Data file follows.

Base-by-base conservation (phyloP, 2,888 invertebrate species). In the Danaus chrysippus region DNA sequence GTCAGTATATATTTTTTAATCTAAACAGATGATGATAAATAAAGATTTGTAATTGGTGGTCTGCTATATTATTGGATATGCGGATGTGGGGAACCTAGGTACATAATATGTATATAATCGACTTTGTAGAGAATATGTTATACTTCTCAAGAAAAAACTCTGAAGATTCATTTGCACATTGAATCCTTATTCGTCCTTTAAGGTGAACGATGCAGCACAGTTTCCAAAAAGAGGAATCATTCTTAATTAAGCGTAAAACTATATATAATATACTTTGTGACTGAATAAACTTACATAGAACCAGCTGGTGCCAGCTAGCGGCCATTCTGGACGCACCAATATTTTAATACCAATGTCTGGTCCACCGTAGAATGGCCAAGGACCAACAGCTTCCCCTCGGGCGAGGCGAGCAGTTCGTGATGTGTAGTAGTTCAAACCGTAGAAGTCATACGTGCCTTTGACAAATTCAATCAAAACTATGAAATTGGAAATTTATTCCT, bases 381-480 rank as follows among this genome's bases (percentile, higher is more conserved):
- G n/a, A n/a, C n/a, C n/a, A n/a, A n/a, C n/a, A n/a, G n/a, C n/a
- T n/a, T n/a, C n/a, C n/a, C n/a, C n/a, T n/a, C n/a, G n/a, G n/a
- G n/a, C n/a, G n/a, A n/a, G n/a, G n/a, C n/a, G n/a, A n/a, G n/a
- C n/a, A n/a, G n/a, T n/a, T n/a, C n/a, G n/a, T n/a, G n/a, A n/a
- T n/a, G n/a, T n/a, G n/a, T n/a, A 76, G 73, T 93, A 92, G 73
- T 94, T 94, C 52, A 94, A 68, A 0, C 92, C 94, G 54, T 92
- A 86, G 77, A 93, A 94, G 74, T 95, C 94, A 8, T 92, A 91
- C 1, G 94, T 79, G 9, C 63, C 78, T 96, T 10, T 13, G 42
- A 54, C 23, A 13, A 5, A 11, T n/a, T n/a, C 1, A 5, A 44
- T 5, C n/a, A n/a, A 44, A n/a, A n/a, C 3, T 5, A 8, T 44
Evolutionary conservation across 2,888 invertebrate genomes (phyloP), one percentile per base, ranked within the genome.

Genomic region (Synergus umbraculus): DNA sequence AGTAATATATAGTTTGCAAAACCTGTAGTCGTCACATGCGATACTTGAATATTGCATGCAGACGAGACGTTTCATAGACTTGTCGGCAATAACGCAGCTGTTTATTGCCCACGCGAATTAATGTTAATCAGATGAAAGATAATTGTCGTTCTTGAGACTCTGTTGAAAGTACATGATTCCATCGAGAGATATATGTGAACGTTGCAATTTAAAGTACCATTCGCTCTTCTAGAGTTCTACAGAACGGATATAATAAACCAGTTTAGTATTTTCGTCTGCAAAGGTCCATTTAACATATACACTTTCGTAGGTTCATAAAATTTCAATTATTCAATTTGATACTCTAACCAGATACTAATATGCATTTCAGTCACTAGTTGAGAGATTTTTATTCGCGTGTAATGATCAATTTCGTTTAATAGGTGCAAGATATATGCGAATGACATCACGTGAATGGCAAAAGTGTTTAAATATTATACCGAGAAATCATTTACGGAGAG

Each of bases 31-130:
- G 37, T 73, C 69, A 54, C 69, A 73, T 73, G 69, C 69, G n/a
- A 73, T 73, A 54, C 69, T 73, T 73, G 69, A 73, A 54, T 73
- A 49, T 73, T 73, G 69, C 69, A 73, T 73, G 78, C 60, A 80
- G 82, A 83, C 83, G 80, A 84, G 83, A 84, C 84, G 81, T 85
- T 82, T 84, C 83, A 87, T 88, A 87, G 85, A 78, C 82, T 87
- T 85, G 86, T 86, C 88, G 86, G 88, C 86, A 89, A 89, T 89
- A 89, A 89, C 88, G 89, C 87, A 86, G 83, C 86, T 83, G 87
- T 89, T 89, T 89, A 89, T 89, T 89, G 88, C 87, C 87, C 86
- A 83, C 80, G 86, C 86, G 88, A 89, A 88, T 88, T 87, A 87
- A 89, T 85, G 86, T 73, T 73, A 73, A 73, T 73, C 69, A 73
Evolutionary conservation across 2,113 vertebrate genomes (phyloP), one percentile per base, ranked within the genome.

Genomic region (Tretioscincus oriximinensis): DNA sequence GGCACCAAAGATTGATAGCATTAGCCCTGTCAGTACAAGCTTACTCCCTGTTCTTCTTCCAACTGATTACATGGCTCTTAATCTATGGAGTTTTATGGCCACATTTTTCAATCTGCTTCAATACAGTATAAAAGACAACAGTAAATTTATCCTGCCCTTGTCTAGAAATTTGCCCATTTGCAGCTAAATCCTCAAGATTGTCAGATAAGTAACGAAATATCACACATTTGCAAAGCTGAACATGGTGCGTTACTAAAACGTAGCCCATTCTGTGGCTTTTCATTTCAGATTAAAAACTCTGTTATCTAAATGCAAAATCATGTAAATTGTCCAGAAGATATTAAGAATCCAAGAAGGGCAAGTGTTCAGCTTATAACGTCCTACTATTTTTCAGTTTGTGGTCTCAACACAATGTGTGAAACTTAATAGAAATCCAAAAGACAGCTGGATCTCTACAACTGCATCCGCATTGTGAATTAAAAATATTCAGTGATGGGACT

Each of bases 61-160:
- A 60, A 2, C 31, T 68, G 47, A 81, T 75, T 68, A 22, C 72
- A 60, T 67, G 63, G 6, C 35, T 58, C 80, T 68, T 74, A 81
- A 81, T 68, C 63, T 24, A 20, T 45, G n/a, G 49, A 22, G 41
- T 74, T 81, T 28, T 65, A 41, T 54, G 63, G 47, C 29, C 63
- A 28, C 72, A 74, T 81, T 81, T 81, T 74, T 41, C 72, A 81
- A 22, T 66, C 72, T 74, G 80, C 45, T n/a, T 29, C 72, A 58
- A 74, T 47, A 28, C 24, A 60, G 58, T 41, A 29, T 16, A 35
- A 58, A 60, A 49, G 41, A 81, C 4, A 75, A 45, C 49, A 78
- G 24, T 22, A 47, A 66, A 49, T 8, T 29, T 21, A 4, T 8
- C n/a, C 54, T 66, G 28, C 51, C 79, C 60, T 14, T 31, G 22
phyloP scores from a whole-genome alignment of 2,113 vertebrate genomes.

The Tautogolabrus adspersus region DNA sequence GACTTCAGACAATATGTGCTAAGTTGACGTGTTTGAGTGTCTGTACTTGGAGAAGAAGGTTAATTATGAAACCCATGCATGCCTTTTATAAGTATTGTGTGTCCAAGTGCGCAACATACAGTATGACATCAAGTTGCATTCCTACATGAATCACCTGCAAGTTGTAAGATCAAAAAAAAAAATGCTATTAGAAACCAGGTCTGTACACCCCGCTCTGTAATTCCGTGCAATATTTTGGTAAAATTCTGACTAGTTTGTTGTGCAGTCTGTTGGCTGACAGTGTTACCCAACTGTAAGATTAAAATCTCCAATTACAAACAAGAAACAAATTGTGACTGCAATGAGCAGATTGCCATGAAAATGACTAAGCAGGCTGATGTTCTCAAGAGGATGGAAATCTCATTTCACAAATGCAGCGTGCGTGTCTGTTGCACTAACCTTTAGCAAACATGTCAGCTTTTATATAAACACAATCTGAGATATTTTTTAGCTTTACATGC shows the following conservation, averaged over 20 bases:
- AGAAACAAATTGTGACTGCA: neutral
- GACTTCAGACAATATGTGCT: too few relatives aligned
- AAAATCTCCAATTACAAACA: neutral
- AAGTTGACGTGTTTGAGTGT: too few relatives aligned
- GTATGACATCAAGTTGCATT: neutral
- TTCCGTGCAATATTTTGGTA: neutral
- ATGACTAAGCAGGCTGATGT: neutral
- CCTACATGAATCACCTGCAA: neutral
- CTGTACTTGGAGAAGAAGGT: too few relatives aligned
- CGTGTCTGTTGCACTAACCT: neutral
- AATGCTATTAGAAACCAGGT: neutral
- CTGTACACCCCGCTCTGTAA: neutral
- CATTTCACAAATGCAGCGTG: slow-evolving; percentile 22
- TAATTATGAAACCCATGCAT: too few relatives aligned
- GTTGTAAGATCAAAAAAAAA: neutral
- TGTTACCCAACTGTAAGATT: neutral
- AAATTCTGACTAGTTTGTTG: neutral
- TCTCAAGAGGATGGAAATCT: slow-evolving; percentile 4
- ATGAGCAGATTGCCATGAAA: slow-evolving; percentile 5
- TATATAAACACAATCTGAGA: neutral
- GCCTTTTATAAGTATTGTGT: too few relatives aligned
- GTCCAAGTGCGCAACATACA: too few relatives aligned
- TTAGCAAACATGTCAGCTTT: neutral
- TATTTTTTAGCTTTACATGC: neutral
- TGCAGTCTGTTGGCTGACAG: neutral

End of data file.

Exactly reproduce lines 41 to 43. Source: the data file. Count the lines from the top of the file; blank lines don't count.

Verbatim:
- GACTTCAGACAATATGTGCT: too few relatives aligned
- AAAATCTCCAATTACAAACA: neutral
- AAGTTGACGTGTTTGAGTGT: too few relatives aligned